June 9, 2007
The emotional state of law students-- not so greatThis new study somewhat ominously begins by noting previous reports that the emotional state of law students, defined mostly in terms of stress, is worse than that of medical students and approaches that of psychiatric patients. The researchers studied two law schools (which were not identified by name), one of which had a significant evening program in a major city and the other of which was a full-time institution in a smaller city. The article, "Understanding the Negative Effects of Legal Education on Law Students: A Longitudinal Test of Self-Determination Theory" by Kennon M. Sheldon and Lawrence S. Krieger, raises many of the issues which have been previously discussed here. They specifically suggest that one key to improving the student experience may be enhancing the autonomy of our students.
-- Mark Osler
June 8, 2007
Cases in audio/visual format
Several of you may have heard of AudioCaseFiles, a company started by a law student at William & Mary who realized how convenient it would be to listen to cases in audio format while, for example, running on the treadmill. So far, these audio cases have really taken off -- particularly the audiobook versions of hornbooks.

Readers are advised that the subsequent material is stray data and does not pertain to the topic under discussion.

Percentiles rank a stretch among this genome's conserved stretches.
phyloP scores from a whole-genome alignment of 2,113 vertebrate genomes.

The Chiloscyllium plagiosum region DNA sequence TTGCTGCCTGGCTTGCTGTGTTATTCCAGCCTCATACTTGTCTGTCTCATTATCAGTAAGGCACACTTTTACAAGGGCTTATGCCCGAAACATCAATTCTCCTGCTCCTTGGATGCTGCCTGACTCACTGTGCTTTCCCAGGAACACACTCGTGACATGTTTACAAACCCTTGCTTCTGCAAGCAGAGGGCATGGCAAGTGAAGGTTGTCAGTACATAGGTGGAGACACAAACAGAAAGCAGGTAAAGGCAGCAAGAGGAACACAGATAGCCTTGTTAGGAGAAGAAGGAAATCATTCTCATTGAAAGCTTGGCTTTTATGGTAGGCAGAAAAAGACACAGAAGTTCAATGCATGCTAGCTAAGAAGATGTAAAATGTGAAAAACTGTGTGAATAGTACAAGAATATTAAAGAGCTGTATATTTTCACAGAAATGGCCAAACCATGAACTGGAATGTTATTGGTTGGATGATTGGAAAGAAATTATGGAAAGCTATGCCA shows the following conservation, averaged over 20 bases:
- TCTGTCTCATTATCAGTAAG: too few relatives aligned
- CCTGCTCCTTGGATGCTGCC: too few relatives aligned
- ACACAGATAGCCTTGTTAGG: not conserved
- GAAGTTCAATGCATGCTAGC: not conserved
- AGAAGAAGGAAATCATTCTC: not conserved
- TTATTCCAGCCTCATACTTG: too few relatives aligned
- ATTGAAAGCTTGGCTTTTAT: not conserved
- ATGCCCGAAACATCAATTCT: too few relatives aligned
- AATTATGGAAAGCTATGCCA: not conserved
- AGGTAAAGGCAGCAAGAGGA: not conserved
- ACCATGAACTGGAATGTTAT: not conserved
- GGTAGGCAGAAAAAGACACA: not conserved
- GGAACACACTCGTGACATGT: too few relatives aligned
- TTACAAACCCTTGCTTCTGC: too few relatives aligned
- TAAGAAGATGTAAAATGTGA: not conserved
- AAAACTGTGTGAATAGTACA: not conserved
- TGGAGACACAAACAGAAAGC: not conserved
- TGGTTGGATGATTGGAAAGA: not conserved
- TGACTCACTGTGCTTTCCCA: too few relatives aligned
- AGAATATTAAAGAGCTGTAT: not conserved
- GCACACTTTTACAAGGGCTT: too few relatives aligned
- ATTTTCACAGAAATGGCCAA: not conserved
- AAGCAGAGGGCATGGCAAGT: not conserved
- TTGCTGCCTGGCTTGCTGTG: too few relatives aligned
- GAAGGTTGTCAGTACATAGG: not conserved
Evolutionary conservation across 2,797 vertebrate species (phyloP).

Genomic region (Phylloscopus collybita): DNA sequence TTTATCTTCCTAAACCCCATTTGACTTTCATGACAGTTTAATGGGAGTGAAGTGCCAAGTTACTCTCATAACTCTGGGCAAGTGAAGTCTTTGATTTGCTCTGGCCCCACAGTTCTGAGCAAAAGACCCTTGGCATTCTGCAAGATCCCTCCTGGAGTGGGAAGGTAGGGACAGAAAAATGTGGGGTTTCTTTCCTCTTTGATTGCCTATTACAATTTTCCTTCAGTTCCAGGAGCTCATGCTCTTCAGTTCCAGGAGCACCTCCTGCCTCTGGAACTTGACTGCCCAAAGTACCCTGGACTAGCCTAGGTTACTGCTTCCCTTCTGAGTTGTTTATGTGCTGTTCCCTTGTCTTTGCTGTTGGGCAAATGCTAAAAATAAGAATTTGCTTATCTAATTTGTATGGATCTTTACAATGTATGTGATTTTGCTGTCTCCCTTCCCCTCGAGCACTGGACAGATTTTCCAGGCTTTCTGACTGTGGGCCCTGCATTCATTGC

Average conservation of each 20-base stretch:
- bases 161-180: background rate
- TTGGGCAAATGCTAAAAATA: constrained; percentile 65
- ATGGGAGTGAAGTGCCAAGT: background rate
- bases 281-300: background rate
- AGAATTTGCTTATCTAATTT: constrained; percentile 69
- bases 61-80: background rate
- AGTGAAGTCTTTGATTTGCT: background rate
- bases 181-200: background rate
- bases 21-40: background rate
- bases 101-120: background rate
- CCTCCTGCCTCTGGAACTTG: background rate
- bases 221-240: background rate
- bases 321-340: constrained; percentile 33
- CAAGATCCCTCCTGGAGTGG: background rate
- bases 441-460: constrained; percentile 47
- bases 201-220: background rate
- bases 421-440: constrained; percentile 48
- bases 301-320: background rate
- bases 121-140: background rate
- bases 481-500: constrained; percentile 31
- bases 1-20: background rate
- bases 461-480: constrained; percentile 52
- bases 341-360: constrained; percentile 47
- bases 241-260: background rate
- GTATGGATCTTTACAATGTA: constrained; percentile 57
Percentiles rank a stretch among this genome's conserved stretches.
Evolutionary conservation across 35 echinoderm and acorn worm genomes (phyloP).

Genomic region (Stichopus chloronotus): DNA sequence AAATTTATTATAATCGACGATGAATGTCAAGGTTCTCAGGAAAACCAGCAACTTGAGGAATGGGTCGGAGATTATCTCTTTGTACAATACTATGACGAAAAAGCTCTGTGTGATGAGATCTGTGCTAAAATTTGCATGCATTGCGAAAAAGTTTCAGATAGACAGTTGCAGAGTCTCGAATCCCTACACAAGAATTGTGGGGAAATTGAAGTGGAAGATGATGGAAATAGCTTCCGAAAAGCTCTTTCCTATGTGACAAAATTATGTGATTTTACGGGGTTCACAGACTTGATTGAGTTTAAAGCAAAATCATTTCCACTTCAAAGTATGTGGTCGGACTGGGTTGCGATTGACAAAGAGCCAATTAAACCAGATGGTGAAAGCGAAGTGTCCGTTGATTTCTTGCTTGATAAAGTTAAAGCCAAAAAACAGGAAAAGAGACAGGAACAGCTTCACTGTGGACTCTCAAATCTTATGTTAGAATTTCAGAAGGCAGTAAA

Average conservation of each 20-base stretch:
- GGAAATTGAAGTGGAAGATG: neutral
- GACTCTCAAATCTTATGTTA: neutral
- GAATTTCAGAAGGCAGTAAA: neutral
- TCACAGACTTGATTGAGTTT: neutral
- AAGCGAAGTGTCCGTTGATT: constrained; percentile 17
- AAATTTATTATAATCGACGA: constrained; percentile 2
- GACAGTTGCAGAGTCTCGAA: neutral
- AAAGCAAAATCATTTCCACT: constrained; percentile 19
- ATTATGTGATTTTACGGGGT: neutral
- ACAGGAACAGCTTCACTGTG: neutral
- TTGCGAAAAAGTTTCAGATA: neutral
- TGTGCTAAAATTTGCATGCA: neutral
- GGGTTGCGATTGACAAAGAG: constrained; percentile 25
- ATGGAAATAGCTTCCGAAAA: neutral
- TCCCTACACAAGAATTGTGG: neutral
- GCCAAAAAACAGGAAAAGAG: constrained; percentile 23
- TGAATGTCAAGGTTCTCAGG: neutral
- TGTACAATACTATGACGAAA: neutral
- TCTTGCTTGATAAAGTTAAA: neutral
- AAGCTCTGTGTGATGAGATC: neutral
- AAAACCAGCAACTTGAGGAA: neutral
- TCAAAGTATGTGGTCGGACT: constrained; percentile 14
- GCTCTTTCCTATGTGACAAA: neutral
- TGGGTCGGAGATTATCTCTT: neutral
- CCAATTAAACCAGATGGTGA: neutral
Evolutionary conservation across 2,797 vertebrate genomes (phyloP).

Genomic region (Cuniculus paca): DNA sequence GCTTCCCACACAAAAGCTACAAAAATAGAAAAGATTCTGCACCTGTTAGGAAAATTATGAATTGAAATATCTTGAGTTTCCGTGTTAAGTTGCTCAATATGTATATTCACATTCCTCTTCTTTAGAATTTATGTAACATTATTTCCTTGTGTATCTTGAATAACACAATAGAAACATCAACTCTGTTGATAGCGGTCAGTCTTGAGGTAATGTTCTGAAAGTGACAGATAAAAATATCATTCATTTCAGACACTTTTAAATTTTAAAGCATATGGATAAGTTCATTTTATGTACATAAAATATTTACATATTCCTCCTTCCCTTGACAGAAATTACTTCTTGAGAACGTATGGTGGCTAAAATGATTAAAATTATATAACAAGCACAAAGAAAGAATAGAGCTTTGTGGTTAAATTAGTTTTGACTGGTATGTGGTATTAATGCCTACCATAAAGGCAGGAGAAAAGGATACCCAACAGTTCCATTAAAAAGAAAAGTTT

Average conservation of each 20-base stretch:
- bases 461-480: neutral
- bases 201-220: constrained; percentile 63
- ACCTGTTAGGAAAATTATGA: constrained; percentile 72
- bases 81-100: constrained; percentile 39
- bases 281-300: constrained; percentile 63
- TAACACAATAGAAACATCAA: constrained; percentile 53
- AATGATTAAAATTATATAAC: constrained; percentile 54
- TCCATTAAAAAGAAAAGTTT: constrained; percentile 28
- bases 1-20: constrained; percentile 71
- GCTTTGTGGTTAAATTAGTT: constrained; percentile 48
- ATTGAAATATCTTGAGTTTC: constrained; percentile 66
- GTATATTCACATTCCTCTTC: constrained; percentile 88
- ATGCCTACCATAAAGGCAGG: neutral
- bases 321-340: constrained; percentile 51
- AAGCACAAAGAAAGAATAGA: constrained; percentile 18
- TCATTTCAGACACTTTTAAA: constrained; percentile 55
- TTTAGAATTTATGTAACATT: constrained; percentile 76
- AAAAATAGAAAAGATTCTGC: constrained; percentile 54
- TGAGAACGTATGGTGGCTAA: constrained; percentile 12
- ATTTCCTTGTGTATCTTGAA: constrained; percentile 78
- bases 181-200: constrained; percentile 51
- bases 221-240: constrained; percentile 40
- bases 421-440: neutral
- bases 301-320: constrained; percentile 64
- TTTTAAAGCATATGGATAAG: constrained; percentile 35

A few months ago Charlie Nesson here at Harvard came up with the idea of producing video reenactments and other multimedia supplements to casebook materials. To carry out this idea, Charlie worked with me, a machinima producer, and the AudioCaseFiles team to create a dramatic reenactment of the Dred Scott case: the Second Life of Dred Scott.
What do you think of this kind of resource? In what ways could something like this enhance your teaching or learning? (I'm thinking in particular about the recent push towards casebooks that tell the full, complex stories behind the cases). Is it a distraction? What would make it more useful to you?
Full disclosure: I've done some consulting work for AudioCaseFiles.
-- Gene Koo
June 6, 2007
Important data and ideas for would-be innovators
Richard Sander is guest blogging over at Empirical Legal Studies, and his first two posts, which both discuss parts of his empirical research on large law-firm hiring and attrition rates provide much food-for-thought for would-be law school innovators. Consider:
- Some Good News About Women in Law, which says, inter alia, that in "the course of a generation, it seems, gender segregation in the law shifted from being very high to being relatively low."
- New Evidence on GPA and Success In Law Firms, which says, inter alia, that "data shows clearly that GPA matters a lot to one's success and longevity in the world of big firms."
I am not entire sure what the take-away should be for law schools in light of Sander's various findings. But I am sure that Sander is continuing to do very important work that all persons thinking about law school reforms ought to contemplate.